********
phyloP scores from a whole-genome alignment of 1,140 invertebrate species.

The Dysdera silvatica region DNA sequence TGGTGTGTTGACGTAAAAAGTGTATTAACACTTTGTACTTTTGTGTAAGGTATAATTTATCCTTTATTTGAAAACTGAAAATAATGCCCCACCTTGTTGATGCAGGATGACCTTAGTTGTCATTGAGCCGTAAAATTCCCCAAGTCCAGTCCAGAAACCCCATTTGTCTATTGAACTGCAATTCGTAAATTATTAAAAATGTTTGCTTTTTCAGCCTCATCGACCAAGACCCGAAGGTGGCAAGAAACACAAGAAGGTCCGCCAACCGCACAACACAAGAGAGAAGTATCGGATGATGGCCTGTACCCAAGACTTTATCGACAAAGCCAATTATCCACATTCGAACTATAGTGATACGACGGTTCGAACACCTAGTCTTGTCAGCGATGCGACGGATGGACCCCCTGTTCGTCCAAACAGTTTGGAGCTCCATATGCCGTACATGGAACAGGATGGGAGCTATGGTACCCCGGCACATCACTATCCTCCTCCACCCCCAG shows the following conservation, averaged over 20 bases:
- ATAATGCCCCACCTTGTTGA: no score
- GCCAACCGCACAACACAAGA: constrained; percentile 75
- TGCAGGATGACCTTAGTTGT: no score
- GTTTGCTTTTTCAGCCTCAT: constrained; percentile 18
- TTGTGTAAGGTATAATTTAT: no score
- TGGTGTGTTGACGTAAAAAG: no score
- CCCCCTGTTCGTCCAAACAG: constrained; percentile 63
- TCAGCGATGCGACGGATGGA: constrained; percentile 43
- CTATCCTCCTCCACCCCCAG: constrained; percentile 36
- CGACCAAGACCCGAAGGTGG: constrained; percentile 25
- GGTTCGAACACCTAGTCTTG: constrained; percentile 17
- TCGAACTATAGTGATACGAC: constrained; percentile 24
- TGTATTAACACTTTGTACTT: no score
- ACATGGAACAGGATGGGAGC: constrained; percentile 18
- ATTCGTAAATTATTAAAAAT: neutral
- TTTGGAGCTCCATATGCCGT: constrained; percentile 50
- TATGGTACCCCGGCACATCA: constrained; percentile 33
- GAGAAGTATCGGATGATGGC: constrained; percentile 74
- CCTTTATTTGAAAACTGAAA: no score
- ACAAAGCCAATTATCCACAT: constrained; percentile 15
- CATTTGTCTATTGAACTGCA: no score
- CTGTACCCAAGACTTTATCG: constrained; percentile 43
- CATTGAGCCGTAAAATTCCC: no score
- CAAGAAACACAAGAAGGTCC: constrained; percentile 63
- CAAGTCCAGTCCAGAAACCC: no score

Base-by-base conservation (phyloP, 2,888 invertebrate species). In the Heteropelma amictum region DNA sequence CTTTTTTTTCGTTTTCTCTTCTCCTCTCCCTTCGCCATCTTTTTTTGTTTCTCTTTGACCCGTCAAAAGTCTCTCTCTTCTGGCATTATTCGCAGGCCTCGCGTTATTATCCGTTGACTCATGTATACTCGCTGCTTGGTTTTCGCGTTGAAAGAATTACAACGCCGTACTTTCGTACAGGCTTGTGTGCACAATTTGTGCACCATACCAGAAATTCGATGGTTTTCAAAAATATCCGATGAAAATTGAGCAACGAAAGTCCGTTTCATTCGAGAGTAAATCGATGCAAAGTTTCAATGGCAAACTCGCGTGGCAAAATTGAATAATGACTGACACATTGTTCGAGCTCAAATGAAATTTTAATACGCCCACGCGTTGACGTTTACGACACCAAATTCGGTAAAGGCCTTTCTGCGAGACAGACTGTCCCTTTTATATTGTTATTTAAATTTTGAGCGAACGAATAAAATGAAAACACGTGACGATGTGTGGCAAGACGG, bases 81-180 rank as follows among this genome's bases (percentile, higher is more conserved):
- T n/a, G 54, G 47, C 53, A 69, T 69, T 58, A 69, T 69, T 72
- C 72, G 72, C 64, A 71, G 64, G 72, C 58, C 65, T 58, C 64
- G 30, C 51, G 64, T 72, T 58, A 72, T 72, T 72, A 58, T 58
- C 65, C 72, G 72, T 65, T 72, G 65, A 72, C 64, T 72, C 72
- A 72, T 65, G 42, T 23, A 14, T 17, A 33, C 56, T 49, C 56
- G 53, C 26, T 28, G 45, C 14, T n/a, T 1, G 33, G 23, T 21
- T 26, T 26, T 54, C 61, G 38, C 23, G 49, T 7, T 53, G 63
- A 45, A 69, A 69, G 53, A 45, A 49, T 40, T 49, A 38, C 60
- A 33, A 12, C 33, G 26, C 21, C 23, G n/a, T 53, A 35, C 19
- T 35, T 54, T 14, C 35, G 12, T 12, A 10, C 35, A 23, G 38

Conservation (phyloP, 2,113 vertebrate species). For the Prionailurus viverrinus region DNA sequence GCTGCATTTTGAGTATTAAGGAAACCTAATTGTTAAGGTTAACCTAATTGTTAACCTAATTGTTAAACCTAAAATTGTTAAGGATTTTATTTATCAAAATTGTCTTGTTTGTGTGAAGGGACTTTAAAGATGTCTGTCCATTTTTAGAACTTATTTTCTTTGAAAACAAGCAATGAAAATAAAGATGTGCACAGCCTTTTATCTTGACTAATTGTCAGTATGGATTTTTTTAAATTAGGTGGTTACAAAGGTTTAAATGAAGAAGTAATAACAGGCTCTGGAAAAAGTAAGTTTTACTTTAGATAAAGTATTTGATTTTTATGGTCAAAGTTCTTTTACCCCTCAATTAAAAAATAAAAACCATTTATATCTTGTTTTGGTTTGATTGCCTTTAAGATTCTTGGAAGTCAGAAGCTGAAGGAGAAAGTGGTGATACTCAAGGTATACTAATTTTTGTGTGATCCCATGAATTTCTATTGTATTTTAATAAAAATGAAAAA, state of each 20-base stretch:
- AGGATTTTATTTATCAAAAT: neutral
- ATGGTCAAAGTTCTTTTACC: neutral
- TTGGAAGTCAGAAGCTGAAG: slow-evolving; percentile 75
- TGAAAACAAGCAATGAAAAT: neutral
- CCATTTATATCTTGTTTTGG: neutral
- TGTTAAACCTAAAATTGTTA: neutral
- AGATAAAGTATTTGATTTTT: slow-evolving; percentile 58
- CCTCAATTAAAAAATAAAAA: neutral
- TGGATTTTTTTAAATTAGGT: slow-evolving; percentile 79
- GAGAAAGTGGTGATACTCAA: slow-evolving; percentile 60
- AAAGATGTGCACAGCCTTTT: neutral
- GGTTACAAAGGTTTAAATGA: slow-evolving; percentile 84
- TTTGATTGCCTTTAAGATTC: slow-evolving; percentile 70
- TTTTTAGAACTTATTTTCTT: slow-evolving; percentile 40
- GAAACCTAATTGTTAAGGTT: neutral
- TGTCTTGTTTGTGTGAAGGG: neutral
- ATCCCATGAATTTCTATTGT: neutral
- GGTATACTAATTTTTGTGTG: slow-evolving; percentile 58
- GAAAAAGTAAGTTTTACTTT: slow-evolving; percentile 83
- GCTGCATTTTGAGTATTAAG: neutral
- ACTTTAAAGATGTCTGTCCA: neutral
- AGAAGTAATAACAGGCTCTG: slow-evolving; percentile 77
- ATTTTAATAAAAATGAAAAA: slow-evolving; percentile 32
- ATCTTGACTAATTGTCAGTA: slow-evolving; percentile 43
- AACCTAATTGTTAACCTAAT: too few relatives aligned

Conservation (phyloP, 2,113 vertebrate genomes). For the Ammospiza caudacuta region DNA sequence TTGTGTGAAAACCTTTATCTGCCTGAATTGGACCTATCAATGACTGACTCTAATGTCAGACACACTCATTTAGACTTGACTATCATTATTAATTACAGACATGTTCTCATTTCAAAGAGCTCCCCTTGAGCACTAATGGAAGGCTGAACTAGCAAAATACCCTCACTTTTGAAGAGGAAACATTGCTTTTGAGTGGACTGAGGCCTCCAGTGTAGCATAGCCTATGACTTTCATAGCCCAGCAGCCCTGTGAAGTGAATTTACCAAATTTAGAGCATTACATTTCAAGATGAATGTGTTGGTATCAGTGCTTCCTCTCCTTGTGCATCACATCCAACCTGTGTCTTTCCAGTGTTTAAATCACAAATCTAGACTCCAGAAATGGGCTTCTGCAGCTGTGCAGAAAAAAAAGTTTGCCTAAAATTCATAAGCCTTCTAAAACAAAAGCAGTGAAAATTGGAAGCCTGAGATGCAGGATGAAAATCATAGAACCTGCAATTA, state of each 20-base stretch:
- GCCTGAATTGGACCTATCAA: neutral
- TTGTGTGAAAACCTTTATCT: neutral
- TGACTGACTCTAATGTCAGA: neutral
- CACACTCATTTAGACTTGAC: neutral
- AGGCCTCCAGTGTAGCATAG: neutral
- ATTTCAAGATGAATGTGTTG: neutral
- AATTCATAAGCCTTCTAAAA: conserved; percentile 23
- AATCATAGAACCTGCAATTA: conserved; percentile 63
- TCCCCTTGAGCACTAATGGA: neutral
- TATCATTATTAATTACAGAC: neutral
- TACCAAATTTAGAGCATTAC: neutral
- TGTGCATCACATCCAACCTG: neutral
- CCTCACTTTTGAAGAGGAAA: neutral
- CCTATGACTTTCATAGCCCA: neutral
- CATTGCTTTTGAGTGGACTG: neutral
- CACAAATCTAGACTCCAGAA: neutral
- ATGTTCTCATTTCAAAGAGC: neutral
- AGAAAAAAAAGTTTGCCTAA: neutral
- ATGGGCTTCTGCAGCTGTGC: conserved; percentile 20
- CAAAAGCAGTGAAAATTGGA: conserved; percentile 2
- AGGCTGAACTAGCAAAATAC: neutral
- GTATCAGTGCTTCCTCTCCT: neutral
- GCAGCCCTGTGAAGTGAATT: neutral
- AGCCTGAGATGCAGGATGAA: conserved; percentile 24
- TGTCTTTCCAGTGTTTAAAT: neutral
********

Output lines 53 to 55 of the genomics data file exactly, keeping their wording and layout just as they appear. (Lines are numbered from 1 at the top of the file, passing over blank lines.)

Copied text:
- TTTTTAGAACTTATTTTCTT: slow-evolving; percentile 40
- GAAACCTAATTGTTAAGGTT: neutral
- TGTCTTGTTTGTGTGAAGGG: neutral